Mitt Romney’s former Bain Capital colleague, Edward Conard, gave an impassioned defense of Bain’s record in the face of Democratic criticisms.
Conard called President Barack Obama’s attacks on Bain’s record “critiques of business generally.”
“They are attacks on business that try to pit employees against employers,” he told The Daily Caller in an interview promoting his new book, “Unintended Consequences: Why Everything You’ve Been Told About the Economy is Wrong.”
“And they want to pretend that private equity is doing something different than business. But the truth is private equity and business are doing the same thing. We’re working hard to make companies stronger and to grow them faster.”
WATCH: Obama campaign ad attacking Romney’s business experience
“Yes, there’s failures along the way,” Conard continued.
“Bain invested in 350 companies. A small minority of those companies didn’t work — they failed. By failed, they weren’t successful. The vast majority of those, or all the majority, if you put all those together, grew 2.5 times faster than the S&P 500. I mean, that’s what made Bain successful — not the examples you see in the commercials.”
Conard then turned to the specific examples of companies that Obama suggests Bain invested in, levered with debt, profited from and then let go bankrupt. (VIDEO: Former Romney colleague says CEOs also suffered in ’08 collapse)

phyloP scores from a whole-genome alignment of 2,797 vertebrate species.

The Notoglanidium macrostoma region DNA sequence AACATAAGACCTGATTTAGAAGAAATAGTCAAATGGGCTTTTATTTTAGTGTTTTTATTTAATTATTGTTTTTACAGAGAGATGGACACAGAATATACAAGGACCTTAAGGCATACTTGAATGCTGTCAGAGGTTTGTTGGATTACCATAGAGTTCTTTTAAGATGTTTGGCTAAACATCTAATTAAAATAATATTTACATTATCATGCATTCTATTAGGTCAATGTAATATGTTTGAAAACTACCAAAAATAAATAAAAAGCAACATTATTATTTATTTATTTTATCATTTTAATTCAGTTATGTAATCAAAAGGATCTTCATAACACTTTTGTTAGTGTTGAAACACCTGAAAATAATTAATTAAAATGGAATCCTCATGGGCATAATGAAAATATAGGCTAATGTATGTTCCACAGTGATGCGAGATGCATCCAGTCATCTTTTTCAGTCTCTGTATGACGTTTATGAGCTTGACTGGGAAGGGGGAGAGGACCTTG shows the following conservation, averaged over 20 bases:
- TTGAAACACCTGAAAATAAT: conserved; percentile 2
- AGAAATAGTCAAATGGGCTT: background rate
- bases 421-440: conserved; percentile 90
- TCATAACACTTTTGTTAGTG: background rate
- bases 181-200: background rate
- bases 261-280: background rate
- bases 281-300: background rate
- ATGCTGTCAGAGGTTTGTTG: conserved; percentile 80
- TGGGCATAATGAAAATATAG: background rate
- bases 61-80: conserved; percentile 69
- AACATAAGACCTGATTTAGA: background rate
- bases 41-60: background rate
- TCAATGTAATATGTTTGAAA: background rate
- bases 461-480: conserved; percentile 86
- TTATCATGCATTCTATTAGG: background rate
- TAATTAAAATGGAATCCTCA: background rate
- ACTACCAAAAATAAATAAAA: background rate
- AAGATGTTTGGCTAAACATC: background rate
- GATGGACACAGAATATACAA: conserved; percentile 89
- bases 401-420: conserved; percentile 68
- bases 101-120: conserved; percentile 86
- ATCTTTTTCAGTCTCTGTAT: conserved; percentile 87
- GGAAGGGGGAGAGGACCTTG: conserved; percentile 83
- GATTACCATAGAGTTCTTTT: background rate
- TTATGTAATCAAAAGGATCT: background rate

“Now are there some cases where Bain took dividends and then companies later failed?” he asked rhetorically.
“I’ll say this: There are times when we improved companies, and we could have put the company up for sale and another private equity firm would have borrowed money and bought it. We thought there were still opportunities for us to make improvements, so we did that ourselves and, in effect, bought it from ourselves. So as if we were now … a private equity buyer, we would buy it from ourselves — using debt, we would pay ourselves a dividend.”
“In a very small handful of circumstances, all of which are cherry-picked in the advertisements, we would run into trouble and then lose our money,” he continued.
“Would we have been way better off if we had sold it at the time instead of doing what we did, which was, in effect, buy it from ourselves? We would have been way better off. But these are rare, unusual circumstances. We were rarely taking dividends and doing things like that. Really, we had our sleeves rolled up working hard to make companies successful and we were very, very capable of doing that.”
In the interview, Conard, who is a major financial supporter of Romney’s presidential campaign, also discussed Mitt Romney’s ideology, Donald Trump and Occupy Wall Street, and even challenged liberal New York Times columnist Paul Krugman to a debate.
Also check out Part 1 of the interview where Conard discusses his provocative new book.
Videography by Sean Rainey and Sarah Hoffman.